Peter Bjorn and John
By Alan Baban | 22 September 2008
Did this band just say they were going to make a self-consciously bad record, and actually really totally decided to make a record that’s both self-conscious and bad? Pretty much. This is little more than the big fat worldy shit you never thought they had in them; the very fact it exists is sort of perplexing. Which I guess is a good thing in that we get, finally, their direction and balls and sense of irony, or whatever. At the very least their next proper record won’t sound entirely like Writer’s Block (2006), an album which, I’ll say again, is alarmingly sweet and warm and really sort of totally burstingly gorgeous when it’s not just fucking fine; an album filled, pretty much, with the simple hand-on-heart salve that melody matters and cutesy matters and whistling matters and nothing (as in: nothing) is worse than more highly strung open-ended pyrotechnical bullshit. Which: fine…but, um, snap?
I get that this is the standby album. That it’s on limited material release; that they’ve been upfront about its homage-elements; that they’d delimited our big pop expectations to something small and, hopefully, intimate-like. Or, if nothing else, “the sound of a violin being played by a beginner who hates it.” I get, basically, that it’s not my place to cast a hard aspersive eye on a record that’s as outright goofy as Seaside Rock claims it is. But, I mean, it’s hard. It’s hard because the music here—Iggy Pop spoofs and all—isn’t very entertaining or cute. It’s also hard because this record isn’t as goofy as it thinks it is. There’s Kraut and there’s camp, windchimes and some wildfire, even. There’s a track called “Barcelona.” “Needles and Pills” has three distinct movements. The last track is called “At the Seaside,” but, really, none of any of that ornate stuff counts.
They’re coming at this concept with real zeal, which is to say they’ve professionalised sounding funny. I understand how playing-like-kids and posing a cutesy David Lee Roth could map out new territory for their time-tested lullabies, and Seaside Rock at least hints that whatever comes next mightn’t be as cash-in curious as the pan-everything “Young Folks” (or this year’s Peter Moren solo effort) might have you believe. Fans would only have to go back to 2005’s Falling Out, or the self-titled debut (2002), for a more meaningful musical identity. The songs there are undeniably strong, if indebted, all reference and symbol lovingly hashed out into trebly teenage kicks. Now, it’s as if they’ve succeeded in becoming their own most profitable executors. Instead of cadging the new-wave verve and power-pop trills of their basic template, they’re doodily etching on whatever post-music ethos has got them to thinking they’re, like, Brian Eno or Sting.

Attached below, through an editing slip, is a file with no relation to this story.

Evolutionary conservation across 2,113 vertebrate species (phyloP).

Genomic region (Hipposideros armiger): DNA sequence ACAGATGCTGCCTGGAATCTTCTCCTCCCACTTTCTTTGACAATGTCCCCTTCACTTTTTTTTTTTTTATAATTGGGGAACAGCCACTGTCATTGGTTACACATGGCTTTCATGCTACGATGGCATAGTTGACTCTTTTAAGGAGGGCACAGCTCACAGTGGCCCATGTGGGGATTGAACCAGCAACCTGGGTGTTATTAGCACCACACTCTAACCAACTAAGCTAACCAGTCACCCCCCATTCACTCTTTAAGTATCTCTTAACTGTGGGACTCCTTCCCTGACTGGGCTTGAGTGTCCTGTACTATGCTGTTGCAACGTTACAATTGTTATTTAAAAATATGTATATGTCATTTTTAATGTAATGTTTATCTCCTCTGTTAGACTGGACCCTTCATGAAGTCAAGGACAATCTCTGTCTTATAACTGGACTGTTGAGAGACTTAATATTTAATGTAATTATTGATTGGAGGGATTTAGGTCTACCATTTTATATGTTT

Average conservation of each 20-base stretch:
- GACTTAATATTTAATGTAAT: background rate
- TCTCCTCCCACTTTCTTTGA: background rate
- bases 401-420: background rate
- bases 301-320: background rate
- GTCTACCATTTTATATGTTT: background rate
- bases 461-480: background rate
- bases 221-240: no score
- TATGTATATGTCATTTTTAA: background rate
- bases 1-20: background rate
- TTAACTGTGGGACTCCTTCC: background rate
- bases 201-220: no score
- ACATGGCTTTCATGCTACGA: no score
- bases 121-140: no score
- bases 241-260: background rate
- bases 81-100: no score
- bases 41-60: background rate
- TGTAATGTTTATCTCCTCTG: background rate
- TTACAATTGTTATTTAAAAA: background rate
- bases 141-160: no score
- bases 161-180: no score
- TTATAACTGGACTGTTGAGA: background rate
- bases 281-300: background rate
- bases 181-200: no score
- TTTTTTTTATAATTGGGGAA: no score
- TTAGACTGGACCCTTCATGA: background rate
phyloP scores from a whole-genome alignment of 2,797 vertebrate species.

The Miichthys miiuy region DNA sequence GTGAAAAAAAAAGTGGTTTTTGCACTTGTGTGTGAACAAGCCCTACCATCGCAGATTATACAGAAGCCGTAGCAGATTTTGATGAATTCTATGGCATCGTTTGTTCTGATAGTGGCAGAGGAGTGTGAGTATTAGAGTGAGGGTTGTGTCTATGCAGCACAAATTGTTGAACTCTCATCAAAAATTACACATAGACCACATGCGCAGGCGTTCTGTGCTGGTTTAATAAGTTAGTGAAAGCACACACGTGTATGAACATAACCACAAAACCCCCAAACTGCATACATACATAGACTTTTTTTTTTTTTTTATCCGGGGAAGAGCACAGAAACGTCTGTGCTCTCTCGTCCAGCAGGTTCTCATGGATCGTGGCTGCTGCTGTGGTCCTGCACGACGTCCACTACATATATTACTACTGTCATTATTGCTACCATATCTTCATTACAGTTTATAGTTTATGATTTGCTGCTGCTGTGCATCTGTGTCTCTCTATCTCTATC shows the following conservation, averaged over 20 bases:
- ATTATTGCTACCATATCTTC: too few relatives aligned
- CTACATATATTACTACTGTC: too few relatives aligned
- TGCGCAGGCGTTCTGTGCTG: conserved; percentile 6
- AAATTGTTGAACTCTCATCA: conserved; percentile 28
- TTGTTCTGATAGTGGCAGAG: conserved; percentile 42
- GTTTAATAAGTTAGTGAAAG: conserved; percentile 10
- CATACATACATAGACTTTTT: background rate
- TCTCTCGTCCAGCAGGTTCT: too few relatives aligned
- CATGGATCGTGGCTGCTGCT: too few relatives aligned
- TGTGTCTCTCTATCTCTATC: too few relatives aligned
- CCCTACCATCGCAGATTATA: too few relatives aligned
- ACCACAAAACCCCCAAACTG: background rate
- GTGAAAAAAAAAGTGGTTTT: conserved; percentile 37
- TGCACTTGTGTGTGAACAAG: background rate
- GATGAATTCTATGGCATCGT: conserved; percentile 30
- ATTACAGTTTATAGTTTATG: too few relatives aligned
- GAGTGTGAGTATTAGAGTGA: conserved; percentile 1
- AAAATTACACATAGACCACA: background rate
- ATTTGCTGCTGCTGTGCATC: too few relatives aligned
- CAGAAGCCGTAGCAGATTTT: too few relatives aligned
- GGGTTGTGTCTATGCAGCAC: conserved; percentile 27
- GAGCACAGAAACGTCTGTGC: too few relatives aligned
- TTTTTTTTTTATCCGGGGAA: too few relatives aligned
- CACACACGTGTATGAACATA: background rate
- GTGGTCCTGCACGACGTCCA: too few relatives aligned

There’s nothing outstandingly terrible about Seaside Rock, but that’s what ultimately makes it kind of boring. The use of real Swedish people speaking the real Swedish language in an album entirely about real Sweden is something that really needed to be done (apparently) and does nothing but enliven these mood-pieces with some hollow chatter. It kind of re-establishes Rock as a real experiment, in which case: this is the “experimental album” as conversation piece. Or the conversation piece as interpreted by tools or instruments, or whatever. Most of it doesn’t show much imagination beyond some speculative whistling and the brio of a latter-day Weezer slowjam. Horns are also apparently funny.